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Airstrikes Outside Areas of Active Hostilities: Attacks in Somalia and Questions About the Current Shape of the Policy

Robert Chesney
Monday, March 7, 2016, 4:45 PM

Just this morning, I was thinking that things have been rather quiet with respect to media coverage of U.S. operations against AQ and AQ affiliates in places like Pakistan, Yemen, and Somalia. Well...

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Just this morning, I was thinking that things have been rather quiet with respect to media coverage of U.S. operations against AQ and AQ affiliates in places like Pakistan, Yemen, and Somalia. Well...

This Saturday, a variety of U.S. aircraft (some manned, some piloted remotely) converged on an al Shabaab training camp in Somalia (the "Raso" camp) and struck a large formation of men who were gathered in the open there, killing approximately 150 of them. According to the Pentagon, the men were "scheduled to depart the camp [and] posed an imminent threat to U.S. and African Union Mission in Somalia (AMISOM) forces in Somalia."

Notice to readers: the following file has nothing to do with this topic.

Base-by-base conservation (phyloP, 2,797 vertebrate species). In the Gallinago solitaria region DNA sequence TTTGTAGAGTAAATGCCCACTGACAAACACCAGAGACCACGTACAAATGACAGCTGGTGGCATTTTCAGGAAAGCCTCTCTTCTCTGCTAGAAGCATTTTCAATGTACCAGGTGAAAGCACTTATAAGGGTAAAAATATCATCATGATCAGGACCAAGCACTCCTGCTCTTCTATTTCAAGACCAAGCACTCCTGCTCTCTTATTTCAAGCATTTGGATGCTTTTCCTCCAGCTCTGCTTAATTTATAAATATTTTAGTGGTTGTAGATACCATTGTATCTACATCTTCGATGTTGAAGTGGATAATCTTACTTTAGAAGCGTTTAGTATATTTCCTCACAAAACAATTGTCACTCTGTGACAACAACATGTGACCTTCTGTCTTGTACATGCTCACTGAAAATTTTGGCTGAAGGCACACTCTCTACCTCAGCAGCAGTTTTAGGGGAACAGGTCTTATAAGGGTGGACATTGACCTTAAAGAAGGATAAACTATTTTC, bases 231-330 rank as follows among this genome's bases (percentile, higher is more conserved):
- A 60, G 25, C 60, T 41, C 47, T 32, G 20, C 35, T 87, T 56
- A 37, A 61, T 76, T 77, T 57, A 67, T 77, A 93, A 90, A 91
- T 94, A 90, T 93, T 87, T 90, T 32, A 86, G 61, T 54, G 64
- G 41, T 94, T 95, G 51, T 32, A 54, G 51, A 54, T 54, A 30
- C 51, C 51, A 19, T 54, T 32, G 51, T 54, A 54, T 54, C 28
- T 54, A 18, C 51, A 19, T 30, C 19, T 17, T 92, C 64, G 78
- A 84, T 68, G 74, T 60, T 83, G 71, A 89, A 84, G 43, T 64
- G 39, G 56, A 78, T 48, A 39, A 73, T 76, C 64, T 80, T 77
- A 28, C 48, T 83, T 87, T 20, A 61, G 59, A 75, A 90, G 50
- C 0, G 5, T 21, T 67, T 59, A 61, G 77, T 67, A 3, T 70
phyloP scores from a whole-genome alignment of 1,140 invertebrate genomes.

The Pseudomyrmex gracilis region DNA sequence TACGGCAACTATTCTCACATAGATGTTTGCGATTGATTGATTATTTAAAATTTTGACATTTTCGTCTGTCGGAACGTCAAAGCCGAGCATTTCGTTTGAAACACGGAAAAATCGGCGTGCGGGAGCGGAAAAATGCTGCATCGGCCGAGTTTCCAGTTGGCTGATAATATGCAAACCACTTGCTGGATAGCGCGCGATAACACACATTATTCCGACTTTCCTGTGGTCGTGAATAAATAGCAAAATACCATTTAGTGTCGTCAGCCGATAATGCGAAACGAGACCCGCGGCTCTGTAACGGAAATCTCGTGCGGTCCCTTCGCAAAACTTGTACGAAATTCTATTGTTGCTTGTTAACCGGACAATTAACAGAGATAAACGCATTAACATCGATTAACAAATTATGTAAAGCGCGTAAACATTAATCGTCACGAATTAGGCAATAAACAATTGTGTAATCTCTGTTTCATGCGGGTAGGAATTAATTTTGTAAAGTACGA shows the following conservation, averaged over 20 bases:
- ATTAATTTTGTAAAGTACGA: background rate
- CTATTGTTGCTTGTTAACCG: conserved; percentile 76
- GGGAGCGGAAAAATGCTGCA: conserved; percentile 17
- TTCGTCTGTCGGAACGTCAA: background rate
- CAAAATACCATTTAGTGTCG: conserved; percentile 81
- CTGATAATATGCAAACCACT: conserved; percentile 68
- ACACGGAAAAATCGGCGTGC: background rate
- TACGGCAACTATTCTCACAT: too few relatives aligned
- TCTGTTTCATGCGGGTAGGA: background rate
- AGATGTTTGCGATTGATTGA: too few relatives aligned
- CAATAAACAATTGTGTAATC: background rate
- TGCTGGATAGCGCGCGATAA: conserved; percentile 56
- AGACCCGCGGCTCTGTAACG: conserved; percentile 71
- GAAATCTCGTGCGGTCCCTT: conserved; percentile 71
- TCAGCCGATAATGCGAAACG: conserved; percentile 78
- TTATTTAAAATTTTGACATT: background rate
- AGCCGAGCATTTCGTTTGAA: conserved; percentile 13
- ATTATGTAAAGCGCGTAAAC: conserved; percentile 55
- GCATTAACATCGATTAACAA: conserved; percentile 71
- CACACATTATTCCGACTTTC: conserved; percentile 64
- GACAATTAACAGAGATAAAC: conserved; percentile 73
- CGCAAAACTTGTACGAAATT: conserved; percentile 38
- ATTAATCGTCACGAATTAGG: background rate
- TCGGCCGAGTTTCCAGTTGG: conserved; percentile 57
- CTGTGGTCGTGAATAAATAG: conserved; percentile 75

What to make of this? Most notably, it draws attention back to the Obama Administration's 2013 announcement that it followed a policy of sharply-limiting the use of lethal force outside of "areas of active hostilities" (and as the Washington Post reminds us today, Somalia supposedly is not an area of active hostilities). Specifically, the Administration in 2013 announced that it uses force in such locations only when the following conditions are met (italics and bold added by me):

Lethal force will be used only to prevent or stop attacks against U.S. persons, and even then, only when capture is not feasible and no other reasonable alternatives exist to address the threat effectively. In particular, lethal force will be used outside areas of active hostilities only when the following preconditions are met:

First, there must be a legal basis for using lethal force, whether it is against a senior operational leader of a terrorist organization or the forces that organization is using or intends to use to conduct terrorist attacks.

Second, the United States will use lethal force only against a target that poses a continuing, imminent threat to U.S. persons. It is simply not the case that all terrorists pose a continuing, imminent threat to U.S. persons; if a terrorist does not pose such a threat, the United States will not use lethal force.

Third, the following criteria must be met before lethal action may be taken:

  1. Near certainty that the terrorist target is present;

  2. Near certainty that non-combatants will not be injured or killed;

  3. An assessment that capture is not feasible at the time of the operation;

  4. An assessment that the relevant governmental authorities in the country where action is contemplated cannot or will not effectively address the threat to U.S. persons; and

  5. An assessment that no other reasonable alternatives exist to effectively address the threat to U.S. persons.